Current Issue
November 2015

Iain Blair
Iain Blair has interviewed industry's top filmmakers, including George Clooney, Quentin Tarantino, Brett Ratner, Rob Reiner and many, many more.
Authored Articles
Director's Chair: Marc Webb - 'The Amazing Spider-Man'
Published: August 13, 2012

HOLLYWOOD — With a name like Marc Webb, the director was probably predestined to helm The Amazing Spider-Man, the fourth film in the multi-billion-dollar-grossing franchise — even though Webb’s last film and feature debut was the low-budget rom-com 500 Days of Summer.
Director's Chair: Len Wiseman - 'Total Recall'
Published: July 2, 2012

HOLLYWOOD — Director/writer/producer Len Wiseman, who began his career as a storyboard and conceptual artist as well as an art department assistant on such Roland Emmerich blockbusters as Independence Day and Stargate, has since racked up his own string of hits, including Live Free or Die Hard and the Underworld franchise.
Director's Chair: William Friedkin - 'Killer Joe'
Published: May 31, 2012

HOLLYWOOD — Even if he never directed another film, William Friedkin would always be remembered as one of the greats thanks to two iconic and highly influential films — 1971’s thrilling The French Connection, for which he won the Academy Award for Best Director, and 1973’s chilling The Exorcist, still considered by many to be the greatest horror film of all time. But while never prolific, Friedkin has never stopped working, and his eclectic credits include such films as Rules of Engagement, To Live And Die in LA, Cruising, Bug and Sorcerer.
Director's Chair: Barry Sonnenfeld - 'Men in Black 3'
Published: May 14, 2012

CULVER CITY — Black suits and shades. Aliens. Neuralyzers. Will Smith and Tommy Lee Jones. Yep, the men of  Men in Black are back for the third installment of director Barry Sonnenfeld’s sci-fi comedy franchise, and this time agents J (Smith) and K (Jones) travel back in time — to the ‘60s — to save the agency and the future of humankind.
Director's Chair: Andrew Stanton — 'John Carter'
Published: April 4, 2012

HOLLYWOOD — The line between live action and animation is becomingly increasingly blurred these days, with some very high-profile cross-fertilization going on. After directing the first three films in the mega-franchise Pirates of the Caribbean, Gore Verbinski and ILM teamed up to make their first animated film, Rango, which just won the Oscar. Brad Bird, the director/writer of Pixar’s The Incredibles and Ratatouille, successfully took over the reins of Mission: Impossible — Ghost Protocol.
Director's Chair: Wim Wenders - 'Pina'
Published: March 5, 2012

HOLLYWOOD — German director Wim Wenders has long been ranked as one of the major directors of world cinema, thanks to such diverse and acclaimed films as Paris, Texas, Wings of Desire, Until The End Of The World, The Million Dollar Hotel and the Oscar-nominated Buena Vista Social Club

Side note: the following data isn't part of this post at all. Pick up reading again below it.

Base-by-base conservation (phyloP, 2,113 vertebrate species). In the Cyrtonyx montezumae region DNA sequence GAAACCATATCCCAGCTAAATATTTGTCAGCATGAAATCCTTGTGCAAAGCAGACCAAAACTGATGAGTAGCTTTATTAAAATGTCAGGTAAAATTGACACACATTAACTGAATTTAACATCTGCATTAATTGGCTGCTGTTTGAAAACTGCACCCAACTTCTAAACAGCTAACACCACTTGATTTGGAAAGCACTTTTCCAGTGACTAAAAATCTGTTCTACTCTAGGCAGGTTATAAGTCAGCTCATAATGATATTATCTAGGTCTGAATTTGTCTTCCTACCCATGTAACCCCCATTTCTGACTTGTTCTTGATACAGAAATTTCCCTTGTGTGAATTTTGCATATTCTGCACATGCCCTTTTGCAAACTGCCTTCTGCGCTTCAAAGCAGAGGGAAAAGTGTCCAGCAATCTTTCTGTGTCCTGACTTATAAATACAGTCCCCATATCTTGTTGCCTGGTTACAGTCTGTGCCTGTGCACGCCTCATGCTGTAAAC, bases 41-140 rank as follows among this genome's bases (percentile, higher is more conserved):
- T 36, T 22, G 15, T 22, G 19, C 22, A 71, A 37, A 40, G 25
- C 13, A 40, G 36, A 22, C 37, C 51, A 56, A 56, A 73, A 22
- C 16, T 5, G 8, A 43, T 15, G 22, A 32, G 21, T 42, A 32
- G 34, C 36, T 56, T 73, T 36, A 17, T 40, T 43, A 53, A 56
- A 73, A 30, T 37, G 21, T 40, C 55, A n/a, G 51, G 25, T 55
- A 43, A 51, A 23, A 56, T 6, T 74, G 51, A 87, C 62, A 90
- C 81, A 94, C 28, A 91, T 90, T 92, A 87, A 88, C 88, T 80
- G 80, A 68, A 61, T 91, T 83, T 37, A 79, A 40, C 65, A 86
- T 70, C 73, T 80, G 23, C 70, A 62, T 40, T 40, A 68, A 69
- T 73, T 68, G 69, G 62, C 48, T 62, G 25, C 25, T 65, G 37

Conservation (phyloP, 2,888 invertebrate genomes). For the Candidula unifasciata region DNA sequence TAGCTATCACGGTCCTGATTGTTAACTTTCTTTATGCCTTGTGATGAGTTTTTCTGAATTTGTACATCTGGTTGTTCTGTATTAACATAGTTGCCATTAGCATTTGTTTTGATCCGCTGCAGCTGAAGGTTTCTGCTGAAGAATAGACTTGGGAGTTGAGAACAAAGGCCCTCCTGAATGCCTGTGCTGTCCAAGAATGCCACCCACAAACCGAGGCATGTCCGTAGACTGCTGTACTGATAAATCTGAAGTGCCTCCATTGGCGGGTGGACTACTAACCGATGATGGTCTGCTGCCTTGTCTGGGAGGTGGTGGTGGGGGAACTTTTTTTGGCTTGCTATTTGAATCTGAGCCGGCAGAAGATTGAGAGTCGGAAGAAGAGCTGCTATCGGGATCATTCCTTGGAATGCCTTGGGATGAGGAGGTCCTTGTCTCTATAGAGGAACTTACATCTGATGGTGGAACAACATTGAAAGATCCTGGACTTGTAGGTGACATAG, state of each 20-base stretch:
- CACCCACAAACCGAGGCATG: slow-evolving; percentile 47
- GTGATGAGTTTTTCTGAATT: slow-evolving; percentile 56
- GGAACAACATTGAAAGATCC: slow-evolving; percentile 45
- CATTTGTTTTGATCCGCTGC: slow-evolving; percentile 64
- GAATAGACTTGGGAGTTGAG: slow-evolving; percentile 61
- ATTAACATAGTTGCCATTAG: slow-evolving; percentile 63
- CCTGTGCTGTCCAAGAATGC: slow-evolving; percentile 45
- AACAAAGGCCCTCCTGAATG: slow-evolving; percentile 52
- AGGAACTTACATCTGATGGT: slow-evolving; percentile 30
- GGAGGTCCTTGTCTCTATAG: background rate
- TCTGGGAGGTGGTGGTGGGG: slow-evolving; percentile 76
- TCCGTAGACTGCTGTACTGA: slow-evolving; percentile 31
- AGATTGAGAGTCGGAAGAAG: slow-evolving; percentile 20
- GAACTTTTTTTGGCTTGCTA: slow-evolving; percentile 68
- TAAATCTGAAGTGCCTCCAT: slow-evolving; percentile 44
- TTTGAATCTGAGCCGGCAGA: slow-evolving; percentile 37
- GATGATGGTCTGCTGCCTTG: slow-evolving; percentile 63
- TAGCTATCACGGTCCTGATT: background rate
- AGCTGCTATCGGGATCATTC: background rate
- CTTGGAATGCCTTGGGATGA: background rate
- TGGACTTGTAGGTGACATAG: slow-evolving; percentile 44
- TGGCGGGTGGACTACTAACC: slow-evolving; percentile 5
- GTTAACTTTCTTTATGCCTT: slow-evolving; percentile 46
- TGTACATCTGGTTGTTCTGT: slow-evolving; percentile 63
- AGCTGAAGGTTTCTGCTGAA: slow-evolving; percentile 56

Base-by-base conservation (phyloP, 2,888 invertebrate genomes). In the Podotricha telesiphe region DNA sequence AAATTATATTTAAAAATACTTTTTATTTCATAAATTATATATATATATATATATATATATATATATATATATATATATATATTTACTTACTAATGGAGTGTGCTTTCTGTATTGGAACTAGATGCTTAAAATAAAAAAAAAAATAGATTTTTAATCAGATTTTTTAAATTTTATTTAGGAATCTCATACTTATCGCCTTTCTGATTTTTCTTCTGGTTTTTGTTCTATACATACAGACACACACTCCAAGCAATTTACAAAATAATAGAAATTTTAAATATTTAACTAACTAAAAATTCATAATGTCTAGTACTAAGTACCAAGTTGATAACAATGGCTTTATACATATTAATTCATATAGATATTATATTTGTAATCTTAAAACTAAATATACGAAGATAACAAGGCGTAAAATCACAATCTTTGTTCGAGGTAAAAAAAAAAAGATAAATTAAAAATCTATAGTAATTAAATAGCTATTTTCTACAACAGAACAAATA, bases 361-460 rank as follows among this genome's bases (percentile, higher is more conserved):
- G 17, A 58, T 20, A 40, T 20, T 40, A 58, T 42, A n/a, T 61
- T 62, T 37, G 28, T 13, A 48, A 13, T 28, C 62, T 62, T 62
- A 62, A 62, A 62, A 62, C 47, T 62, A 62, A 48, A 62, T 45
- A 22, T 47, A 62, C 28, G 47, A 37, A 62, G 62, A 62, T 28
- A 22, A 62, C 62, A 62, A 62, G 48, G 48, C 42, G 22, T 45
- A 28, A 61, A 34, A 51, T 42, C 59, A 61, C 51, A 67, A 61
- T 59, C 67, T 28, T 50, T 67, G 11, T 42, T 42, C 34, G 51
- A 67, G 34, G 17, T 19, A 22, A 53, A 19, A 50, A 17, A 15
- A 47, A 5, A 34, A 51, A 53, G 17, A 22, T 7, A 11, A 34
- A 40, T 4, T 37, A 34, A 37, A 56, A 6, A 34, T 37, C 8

He’s also likes to push creative boundaries, and did so again on Pina, which captures the brilliantly inventive dance routines of the late German choreographer Pina Bausch, in 3D.
Director's Chair: David Cronenberg - 'A Dangerous Method'
Published: January 27, 2012

HOLLYWOOD — Since his first, aptly-titled 1975 feature Shivers, writer-director David Cronenberg has produced a uniquely-personal body of work, including The Fly, Dead Ringers, Scanners, Crash, A History of Violence and Naked Lunch. Exploring areas where few other directors venture, Cronenberg has examined, with a clinician’s eye, themes of biological horror, physical deformity, emotional terror and sexual unease. 
Now the Canadian director has once again turned his attention to the two latter areas with his new film, A Dangerous Method. With his usual surgical precision, Cronenberg gets fully under the skin of two titans of the subconscious — Freud (played by Viggo Mortensen) and Jung (Michael Fassbender) — and one disturbed patient (Kiera Knightley) — in his examination of the complicated real-life triangle. Adapted by Oscar-winner Christopher Hampton (Atonement) from his own play, the film is a visual and intellectual treat.
Oscar Picks
Published: December 29, 2011

When it comes down to Oscar-worthy films, 2011 pretty much followed the usual trend — the end of the year was packed with such serious, prestige projects as The Descendants, The Artist, The Iron Lady, Shame, War Horse, J. Edgar, Tinker Tailor Soldier Spy, The Girl With the Dragon Tattoo, Albert Nobbs, Carnage, The Ides of March, Moneyball, Hugo, My Week with Marilyn and Extremely Loud & Incredibly Close. 
By contrast, the first eight months or so offered far less in the way of serious contenders, apart from The Tree of Life, Midnight in Paris, The Help, Beginners and a little film called Harry Potter and the Deathly Hallows – Part 2.
Director's Chair: Clint Eastwood - 'J. Edgar'
Published: December 21, 2011

CARMEL, CA — As an actor, Clint Eastwood remains one of Hollywood’s last great male icons. But over the course of four decades and some 40 films, the star has also metamorphosed, not into some musty and much-honored legend but into an ambitious and accomplished filmmaker. And while he may now be 81, Eastwood, whose eclectic credits include the Oscar-winners Million Dollar Baby and Unforgiven, as well as Gran Torino, Letters from Iwo Jima, The Bridges of Madison County, Bird and the “Dirty Harry” series, shows no signs of slowing down.
Director's Chair: Alexander Payne: 'The Descendants'
Published: November 9, 2011

HOLLYWOOD — Over the past 15 years, since his 1996 feature debut Citizen Ruth, director/writer Alexander Payne has created a small but potent body of work, including Sideways (which won him the ’05 Oscar and Golden Globe for Best Screenplay), About Schmidt and Election, that bears his distinctive voice and talent for balancing comedic and dramatic elements — often within the same scene.
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